SHERWOODWhere is it?
TEJADAIt's at -- it's in Rosslyn. It's on the end of Wilson Boulevard, right across the street from the WJLA Building.
MADDENThe former museum used to be?
SHERWOODThat's the old -- former museum...
SHERWOOD...which rightly moved into the district where it belongs.
TEJADAYou know, that's a matter of opinion. But, you know, (laugh) we certainly feel that we have great facility there. And I think in the long run, it will prove to be a financial sustainable facility. One thing to remember, we are not paying rent here. We haven't for about-- over 15 years, we were able to get it as a community benefit, as a deal with some of the developments going on there. It is difficult to pass up a deal like that where you're gonna have a facility like that. And we have to give some thought, make adjustments, and that's what we're doing.
MADDENWhen do you think it will be sustainable?
TEJADAWell, we updated the business plan and then we wanna give it some time. It's always difficult to say exactly at this particular date. We are putting the resources to make it work.
NNAMDIWalter Tejada, chairman of the Arlington County Tourist Board -- no, Walter Tejada (laugh) is a member of the Arlington County Board. He's a Democrat. Walter, thank you so much for joining us.
TEJADAThank you for inviting me. Great to be here.
NNAMDIYou're listening to the Politics Hour, starring Tom Sherwood. He's our resident analyst. He's an NBC 4 reporter and a columnist for the Current Newspapers. Patrick Madden is our guest analyst. He's a reporter for WAMU 88.5 News. And, Patrick, you have been covering the incidents of powder or a powdery substance being delivered to over 20 schools and a youth institution in the District of Columbia. The schools have reopened, again, today on time. Tell us -- give us an update.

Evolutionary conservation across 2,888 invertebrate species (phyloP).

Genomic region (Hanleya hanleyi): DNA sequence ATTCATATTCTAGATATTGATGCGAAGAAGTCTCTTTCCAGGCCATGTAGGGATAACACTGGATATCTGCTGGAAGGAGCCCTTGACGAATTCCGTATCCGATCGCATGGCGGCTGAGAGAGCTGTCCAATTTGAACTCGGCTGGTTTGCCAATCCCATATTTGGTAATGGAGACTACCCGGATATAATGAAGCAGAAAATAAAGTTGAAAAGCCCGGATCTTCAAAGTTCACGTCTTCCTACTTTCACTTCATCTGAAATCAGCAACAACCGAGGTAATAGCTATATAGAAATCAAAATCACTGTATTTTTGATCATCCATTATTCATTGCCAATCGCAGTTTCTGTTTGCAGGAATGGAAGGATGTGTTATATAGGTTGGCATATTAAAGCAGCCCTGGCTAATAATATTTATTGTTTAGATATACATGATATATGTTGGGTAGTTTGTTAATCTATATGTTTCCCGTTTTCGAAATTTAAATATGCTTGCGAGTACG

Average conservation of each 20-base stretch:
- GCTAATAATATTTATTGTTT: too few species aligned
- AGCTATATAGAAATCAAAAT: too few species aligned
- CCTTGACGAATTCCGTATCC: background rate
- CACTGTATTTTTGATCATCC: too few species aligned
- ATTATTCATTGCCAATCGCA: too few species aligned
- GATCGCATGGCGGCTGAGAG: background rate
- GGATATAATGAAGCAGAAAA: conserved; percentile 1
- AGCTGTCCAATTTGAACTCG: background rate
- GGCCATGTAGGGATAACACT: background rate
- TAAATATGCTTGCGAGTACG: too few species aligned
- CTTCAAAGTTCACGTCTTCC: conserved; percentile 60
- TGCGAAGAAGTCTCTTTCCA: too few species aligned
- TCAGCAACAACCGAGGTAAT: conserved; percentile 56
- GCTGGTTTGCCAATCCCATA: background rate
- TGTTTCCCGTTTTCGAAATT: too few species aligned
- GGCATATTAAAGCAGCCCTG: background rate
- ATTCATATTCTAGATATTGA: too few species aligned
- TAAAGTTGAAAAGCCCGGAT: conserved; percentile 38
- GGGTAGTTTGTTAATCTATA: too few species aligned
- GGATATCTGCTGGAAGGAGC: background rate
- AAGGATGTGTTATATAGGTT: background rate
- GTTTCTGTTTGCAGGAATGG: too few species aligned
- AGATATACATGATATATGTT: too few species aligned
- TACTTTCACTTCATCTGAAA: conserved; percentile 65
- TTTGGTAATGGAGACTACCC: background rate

MADDENWell, I think right now, the list of schools that have received these suspicious letters keeps growing. I think it's almost up to 40 at this point. And right now, I can tell you the FBI is still, you know, they haven't officially said what this substance is, but they're saying it's not harmless and that -- sources are saying it's some sort of cornstarch-like substance and so that, hopefully, leaving some of the concerns. And the FBI has also said that these letters have been found during the past couple of weeks being sent out to other places around the country, so...
NNAMDIOh, it's not just the District of Columbia?
MADDENIt's bigger than just the District.
SHERWOODAnd they all come -- apparently, are coming, I think, out of Texas?
MADDENOut of Dallas. Yeah, Texas or Dallas.
NNAMDIAnd so far, they have not found any necessarily harmful substances in any of these powders?
SHERWOODSomeone is going to a lot of trouble, though, to do this. I mean, these letters have been going out for, actually, some period of time to various places. And I'm not sure -- it's not clear why the District of Columbia school system would be picked. It's been in the news a lot. Maybe Michelle Rhee, something, somebody saw it, but it's got to be a really odd bird or some odd group...
MADDENExactly. And I guess it's their...
SHERWOOD...that's doing this. And the fear of one police officer said to me is all these things are not harmful. The scare factor is pretty serious, but they aren't harmful. But you never know if somebody is gonna tip over and move from harassment to really endangering people.
MADDENAnd, of course, the drain on resources. I mean, we saw this yesterday where fire engines were racing from school to school as the count just continued to rise during the afternoon. It just was a very hectic day. I think the police chief called it a very intense day for the authorities as they tried to manage this situation that kept growing.